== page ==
Crisis, Uncertainty, and History: Trajectories and Experiences of Accelerated Change

Thousands of protesters gather at Fifth Avenue and Washington Street in downtown Seattle

The Ohio State University Center for Historical Research
2021-2023 Series

Historians study trajectories of change through time. We are concerned with the pace and causes of change and we are concerned with its experiential impact and societal outcomes. And sometimes change accelerates, in a swirl of dynamic interactions that take us by surprise, leading us out of routines into unfamiliar spaces.

The CHR presents a two-year series on the problem of crisis in history. This series was launched in the spring of 2020 by the sudden challenges and uncertainties in our recent and ongoing experience with the Covid-19 pandemic: our opening conversations revolved around the sudden impact of epidemic disease but soon broadened out into a consideration of the more general nature of crisis. Since our first conversations the explosive sequence of events unfolding with the death of George Floyd, the 2020 election, global fires and floods attributed to anthropogenic climate warming, and most recently the victory of the Taliban in Afghanistan have made our inquiry into the dynamics of crisis all the more pressing. We hope that as the series begins the public and academy will want to engage in an assessment of our longer moment of crisis, and to situate in into a sequence of conditions, impacts, and consequences: what we might call the “before, during, and after” of the events of 2020-2021.  We hope that our presentations over these two years will help up with this assessment of these recent experiences, as well as those of people in moments of crisis in times past.

2022-2023 EVENTS


We are happy to announce that the following scholars will be presenting in our 2022-2023 CHR-Crisis Series.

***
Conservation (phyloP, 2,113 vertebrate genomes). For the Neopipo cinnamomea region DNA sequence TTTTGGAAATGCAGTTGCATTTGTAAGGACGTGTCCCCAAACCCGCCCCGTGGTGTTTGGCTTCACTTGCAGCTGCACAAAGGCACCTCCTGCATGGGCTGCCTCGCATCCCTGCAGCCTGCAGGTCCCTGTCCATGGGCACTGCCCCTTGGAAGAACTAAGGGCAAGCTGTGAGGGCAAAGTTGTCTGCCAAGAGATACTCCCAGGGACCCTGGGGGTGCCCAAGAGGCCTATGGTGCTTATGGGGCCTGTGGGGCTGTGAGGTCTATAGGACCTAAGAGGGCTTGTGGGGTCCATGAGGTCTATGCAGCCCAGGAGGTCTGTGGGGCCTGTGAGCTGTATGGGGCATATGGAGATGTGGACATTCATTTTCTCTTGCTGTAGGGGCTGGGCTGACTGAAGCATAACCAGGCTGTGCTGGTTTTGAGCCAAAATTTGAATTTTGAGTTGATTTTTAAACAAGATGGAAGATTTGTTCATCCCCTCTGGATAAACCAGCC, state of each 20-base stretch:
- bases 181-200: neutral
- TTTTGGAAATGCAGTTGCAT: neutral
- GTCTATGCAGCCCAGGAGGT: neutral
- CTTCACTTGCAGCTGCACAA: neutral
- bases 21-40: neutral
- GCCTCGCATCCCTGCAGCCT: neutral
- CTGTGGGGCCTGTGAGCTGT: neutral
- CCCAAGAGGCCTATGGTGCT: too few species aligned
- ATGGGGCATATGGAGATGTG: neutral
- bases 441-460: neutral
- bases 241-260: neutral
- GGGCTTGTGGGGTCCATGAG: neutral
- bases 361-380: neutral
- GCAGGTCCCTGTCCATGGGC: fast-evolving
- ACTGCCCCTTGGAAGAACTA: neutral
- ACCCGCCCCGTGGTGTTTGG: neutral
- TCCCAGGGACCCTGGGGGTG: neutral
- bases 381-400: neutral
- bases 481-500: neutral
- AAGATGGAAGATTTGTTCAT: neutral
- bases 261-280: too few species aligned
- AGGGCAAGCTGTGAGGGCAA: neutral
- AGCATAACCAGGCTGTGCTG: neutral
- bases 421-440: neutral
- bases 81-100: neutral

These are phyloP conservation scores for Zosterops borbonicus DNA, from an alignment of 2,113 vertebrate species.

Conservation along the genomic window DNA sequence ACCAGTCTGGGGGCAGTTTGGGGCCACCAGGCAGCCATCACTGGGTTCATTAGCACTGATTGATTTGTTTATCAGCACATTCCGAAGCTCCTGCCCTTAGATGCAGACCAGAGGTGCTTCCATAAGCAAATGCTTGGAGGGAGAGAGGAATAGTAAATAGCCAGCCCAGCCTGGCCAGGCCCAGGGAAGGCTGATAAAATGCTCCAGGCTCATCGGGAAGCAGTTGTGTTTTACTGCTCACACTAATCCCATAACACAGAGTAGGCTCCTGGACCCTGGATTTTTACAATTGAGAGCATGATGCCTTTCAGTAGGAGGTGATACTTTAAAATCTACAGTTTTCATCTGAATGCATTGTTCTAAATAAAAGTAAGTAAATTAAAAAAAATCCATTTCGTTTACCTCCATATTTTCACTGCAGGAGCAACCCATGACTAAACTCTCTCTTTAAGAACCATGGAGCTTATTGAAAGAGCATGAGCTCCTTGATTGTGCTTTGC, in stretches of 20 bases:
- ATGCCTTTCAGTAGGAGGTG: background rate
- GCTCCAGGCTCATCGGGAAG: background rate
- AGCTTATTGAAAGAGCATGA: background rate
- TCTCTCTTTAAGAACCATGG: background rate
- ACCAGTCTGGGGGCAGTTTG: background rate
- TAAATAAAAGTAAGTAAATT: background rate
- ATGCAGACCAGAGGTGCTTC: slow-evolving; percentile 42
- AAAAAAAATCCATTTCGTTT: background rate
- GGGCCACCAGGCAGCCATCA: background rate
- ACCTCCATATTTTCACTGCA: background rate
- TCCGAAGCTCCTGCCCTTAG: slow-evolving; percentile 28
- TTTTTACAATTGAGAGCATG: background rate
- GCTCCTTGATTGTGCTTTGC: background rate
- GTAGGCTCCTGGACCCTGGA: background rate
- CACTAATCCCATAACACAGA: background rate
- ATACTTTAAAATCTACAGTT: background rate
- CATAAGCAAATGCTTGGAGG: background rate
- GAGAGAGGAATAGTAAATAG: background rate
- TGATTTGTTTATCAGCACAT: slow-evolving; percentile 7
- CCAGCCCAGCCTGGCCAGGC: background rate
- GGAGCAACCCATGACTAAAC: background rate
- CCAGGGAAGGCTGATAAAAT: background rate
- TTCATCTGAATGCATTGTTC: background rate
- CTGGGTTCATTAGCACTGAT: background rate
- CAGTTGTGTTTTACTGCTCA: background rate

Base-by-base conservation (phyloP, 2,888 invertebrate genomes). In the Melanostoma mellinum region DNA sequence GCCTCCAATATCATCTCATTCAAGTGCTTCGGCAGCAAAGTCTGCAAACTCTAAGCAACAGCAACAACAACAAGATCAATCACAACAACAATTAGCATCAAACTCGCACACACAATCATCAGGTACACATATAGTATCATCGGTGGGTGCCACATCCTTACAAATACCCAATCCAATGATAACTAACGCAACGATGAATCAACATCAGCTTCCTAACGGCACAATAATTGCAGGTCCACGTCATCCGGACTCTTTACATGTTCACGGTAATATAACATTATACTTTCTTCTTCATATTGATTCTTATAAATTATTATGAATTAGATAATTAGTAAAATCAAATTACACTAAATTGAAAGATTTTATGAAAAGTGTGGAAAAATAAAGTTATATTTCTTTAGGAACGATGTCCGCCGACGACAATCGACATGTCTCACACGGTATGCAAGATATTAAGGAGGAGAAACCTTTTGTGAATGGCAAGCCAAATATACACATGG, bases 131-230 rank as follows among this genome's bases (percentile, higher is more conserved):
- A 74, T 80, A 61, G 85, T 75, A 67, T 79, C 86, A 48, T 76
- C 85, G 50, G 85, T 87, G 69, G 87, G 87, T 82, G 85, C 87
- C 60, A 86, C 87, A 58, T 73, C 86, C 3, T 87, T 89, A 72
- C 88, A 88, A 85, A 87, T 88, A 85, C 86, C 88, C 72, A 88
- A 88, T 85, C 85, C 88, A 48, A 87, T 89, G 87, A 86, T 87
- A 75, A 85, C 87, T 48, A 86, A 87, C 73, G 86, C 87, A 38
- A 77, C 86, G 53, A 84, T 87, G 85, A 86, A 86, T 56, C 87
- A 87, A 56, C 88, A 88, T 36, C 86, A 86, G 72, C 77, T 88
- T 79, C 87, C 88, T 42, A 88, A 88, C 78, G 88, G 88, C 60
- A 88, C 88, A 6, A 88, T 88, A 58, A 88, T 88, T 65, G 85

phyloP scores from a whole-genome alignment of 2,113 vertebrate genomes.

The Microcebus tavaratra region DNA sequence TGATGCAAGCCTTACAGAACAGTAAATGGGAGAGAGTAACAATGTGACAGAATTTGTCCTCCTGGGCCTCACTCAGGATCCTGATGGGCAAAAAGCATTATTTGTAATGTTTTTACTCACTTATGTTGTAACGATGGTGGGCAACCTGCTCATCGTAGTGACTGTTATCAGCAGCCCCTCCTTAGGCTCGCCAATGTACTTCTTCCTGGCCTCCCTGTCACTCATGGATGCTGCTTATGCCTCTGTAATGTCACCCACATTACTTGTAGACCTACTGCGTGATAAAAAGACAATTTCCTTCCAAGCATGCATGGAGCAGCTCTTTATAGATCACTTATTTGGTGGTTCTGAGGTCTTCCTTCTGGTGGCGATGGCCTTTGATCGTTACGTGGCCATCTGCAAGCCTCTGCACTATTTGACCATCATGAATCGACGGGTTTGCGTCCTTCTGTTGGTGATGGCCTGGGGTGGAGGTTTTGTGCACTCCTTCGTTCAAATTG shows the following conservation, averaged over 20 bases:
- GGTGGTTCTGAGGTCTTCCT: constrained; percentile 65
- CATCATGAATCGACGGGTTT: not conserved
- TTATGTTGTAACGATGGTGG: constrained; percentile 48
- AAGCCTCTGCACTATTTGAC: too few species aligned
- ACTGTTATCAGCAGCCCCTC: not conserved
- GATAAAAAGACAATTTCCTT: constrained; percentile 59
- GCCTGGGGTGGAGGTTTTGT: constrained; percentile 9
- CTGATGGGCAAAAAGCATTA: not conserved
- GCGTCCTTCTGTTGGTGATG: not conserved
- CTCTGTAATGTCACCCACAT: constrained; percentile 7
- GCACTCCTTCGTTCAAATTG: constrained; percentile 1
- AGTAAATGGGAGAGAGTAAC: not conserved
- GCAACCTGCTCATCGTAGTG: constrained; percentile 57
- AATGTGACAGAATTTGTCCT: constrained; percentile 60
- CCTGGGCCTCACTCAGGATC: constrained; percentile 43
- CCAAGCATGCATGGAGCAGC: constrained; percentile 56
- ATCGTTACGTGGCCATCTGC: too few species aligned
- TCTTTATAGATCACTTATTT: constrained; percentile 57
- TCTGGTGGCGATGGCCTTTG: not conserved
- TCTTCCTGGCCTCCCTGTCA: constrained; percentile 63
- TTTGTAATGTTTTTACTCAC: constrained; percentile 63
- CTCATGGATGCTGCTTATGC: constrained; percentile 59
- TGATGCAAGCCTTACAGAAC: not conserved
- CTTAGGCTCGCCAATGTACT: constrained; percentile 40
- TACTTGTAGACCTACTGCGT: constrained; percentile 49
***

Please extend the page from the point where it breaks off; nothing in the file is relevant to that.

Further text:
AUTUMN 2022

Sept. 16: Joseph Manning, Classics, History, and Law, Yale University,
“Climate and Society from Egypt to India to China: A Regional Crisis at 160BCE?”
A Hybrid Event: 168 Dulles Hall and Live Streamed, 3:30-5:00PM
Author of The Open Sea: The Economic Life of the Ancient Mediterranean World from the Iron Age to the Rise of Rome (Princeton, 2018).

Register here.

Abstract: The 160’s BCE was the critical decade in Ptolemaic history. Environmental factors have never been considered until now in the understanding of social dynamics, or in the economic, military and fiscal history of the dynasty. The decade has often been marked as the beginning of serious state decline. The causes of this decline have often been identified: internal problems (ethnic tension between Greeks and Egyptians; over-extraction of resources leading to unrest, sometimes serious and sustained,, currency inflation), depravity of the kings themselves, and the increasing political and military domination of the Mediterranean by Rome. Polybius adds political neglect, moral decay, and Ptolemy IV’s love of opulence and a succession of young kings after Ptolemy IV. A new chronology of volcanic eruptions from polar ice core analysis affords us an opportunity to reevaluate historical dynamics within Egypt, to examine more critically how shocks to the annual Nile flood may or may not have played a role in “decline” and social unrest. Ice cores also allow us to tie events in Egypt to those across the Indian Ocean in the same years.